why do we have a leap year

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Even though the standard calendar year is 365 days, the Earth actually takes 365 days 5 hours 48 minutes and 46 seconds to go completely around the sun. (This is called a solar year. ) In order to keep the calendar cycle synchronized with the seasons, one extra day is (usually) added every four years as February 29th. The Julian calendar (established by Julius Caesar in 46 BCE) introduced the Egyptian solar calendar to the Roman world, standardized the 365-day year, and created the predecessor to our current leap year. February 29th was not reflected on the Julian calendar, rather February 23 was repeated every four years. You may be asking, БThe solar year is not a full 365 days and 6 hours, so what about those extra 11 minutes and 14 seconds? Б An additional calendar reformation in the 1500s added a special rule to adjust for this discrepancy. In 1582 Pope Gregory XIII created a slightly modified calendar to better account for leap days. Called the Gregorian calendar, this new system said that no century year (like 1900) would be a leap year except for centuries divisible by 400 (like 2000). In order to correct the calendar, the Pope eliminated October 5 through October 14, 1582. The calendar moved directly from the fourth to the fifteenth to align the dates with the seasons again.

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It feels almost like science fiction to think that ten full days were removed from the calendar in the year 1582. But where does the phrase leap year come from? In 365-day years, known as
common years, fixed dates advance one day in the week per year. For example, Christmas fell on a Thursday in 2014 and on a Friday in 2015. With the insertion of a leap day, dates (following February) advance two days instead of one. In 2016, Christmas will leap over Saturday to fall on a Sunday. Will you be celebrating leap day in anyway? The last leap year was 2016, and the next one is 2020! Leap days are extra days added to the calendar to help synchronize it with EarthБs orbit around the sun and the actual passing of the seasons. Why do we need them? Blame EarthБs orbit around the sun, which takes approximately 365. 25 days. ItБs that. 25 that creates the need for a leap year every four years. During non-leap years aka common years Б like 2018 Б the calendar doesnБt take into account the extra quarter of a day actually required by Earth to complete a single orbit around the sun. In essence, the calendar year, which is a human artifact, is faster than the actual solar year, or year as defined by our planetБs motion through space.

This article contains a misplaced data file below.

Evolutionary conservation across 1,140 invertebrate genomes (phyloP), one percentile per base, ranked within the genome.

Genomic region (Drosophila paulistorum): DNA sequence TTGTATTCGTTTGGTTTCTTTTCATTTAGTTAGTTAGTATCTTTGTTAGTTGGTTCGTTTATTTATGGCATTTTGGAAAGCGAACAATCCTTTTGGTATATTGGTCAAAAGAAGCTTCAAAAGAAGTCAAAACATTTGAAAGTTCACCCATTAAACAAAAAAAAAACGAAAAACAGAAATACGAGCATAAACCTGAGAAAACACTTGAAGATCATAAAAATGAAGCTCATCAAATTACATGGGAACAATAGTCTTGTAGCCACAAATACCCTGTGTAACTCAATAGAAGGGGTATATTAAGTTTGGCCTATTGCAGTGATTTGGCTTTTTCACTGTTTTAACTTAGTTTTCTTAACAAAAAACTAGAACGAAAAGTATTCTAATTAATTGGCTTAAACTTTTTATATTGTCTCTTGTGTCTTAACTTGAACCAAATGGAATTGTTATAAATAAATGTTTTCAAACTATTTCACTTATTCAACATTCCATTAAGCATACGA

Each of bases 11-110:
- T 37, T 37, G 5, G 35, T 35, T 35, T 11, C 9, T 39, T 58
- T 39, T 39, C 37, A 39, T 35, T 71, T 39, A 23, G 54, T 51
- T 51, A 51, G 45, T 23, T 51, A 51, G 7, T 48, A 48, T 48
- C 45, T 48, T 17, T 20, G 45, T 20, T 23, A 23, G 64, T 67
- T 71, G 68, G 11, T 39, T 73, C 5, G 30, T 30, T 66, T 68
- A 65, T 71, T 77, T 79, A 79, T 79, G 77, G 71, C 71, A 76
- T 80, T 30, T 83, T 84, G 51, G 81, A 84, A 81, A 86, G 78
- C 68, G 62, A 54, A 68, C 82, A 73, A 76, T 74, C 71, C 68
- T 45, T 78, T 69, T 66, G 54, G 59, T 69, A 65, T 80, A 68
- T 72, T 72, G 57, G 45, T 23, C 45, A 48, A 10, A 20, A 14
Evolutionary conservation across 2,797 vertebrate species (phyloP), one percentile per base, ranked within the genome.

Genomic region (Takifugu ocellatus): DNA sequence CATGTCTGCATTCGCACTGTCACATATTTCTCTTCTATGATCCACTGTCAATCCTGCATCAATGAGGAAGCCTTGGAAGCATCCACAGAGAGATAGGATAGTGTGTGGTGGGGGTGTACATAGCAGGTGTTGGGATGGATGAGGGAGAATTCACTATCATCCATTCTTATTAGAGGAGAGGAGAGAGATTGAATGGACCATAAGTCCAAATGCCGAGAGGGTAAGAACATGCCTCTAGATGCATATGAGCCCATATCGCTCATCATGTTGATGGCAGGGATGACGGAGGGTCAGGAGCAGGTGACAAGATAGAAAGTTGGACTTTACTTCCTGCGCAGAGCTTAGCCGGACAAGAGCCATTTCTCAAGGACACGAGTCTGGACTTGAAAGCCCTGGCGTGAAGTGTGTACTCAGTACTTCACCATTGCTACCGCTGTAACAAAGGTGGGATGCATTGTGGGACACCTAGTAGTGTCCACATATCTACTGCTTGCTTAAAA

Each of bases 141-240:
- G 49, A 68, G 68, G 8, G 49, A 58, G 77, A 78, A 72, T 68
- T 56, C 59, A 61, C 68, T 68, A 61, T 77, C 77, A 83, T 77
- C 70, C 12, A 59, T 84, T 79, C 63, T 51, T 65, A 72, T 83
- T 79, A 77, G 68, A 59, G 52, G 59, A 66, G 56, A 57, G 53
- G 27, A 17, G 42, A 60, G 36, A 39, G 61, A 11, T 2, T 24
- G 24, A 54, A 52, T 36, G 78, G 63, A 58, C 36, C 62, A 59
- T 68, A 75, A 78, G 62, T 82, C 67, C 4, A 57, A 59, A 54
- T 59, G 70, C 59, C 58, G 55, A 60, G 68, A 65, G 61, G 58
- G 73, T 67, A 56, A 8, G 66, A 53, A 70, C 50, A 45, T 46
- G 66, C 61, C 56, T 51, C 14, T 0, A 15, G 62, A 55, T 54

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Over time and without correction, the calendar year would drift away from the solar year and the drift would add up quickly. For example, without correction the calendar year would be off by about one day after four years. ItБd be off by about 25 days after 100 years. You can see that, if even more time were to pass without the leap year as a calendar correction, eventually February would be a summer month in the Northern Hemisphere. During leap years, a leap day is added to the calendar to slow down and synchronize the calendar year with the seasons. by Julius Caesar at the advice of Sosigenes, an Alexandrian astronomer. In 1582, Pope Gregory XIII revised the Julian calendar by creating the Gregorian calendar with the assistance of Christopher Clavius, a German mathematician and astronomer. The Gregorian calendar further stated that leap days should not be added in years ending in Б00Б unless that year is also divisible by 400. This additional correction was added to stabilize the calendar over a period of thousands of years and was necessary because solar years are actually slightly less than 365. 25 days. In fact, a solar year occurs over a period of 365. 2422 days.

Hence, according to the rules set forth in the Gregorian calendar leap years have occurred or will occur during the 1600 1604 1608 1612 1616 1620 1624 1628 1632 1636 1640 1644 1648 1652 1656 1660 1664 1668 1672 1676 1680 1684 1688 1692 1696 1704 1708 1712 1716 1720 1724 1728 1732 1736 1740 1744 1748 1752 1756 1760 1764 1768 1772 1776 1780 1784 1788 1792 1796 1804 1808 1812 1816 1820 1824 1828 1832 1836 1840 1844 1848 1852 1856 1860 1864 1868 1872 1876 1880 1884 1888 1892 1896 1904 1908 1912 1916 1920 1924 1928 1932 1936 1940 1944 1948 1952 1956 1960 1964 1968 1972 1976 1980 1984 1988 1992 1996 2000 2004 2008 2012 2016 2020 2024 2028 2032 2036 2040 2044 2048 2052 2056 2060 2064 2068 2072 2076 2080 2084 2088 2092 2096 2104 2108 2112 2116 2120 2124 2128 2132 2136 2140 2144 2148 2152. Notice that 2000 was a leap year because it is divisible by 400, but that 1900 was not a leap year. Since 1582, the Gregorian calendar has been gradually adopted as a БcivilБ international standard for many countries around the world. Bottom line: 2018 isnБt a leap year, because it isnБt evenly divisible by 4. The next leap day will be added to the calendar on February 29, 2020.

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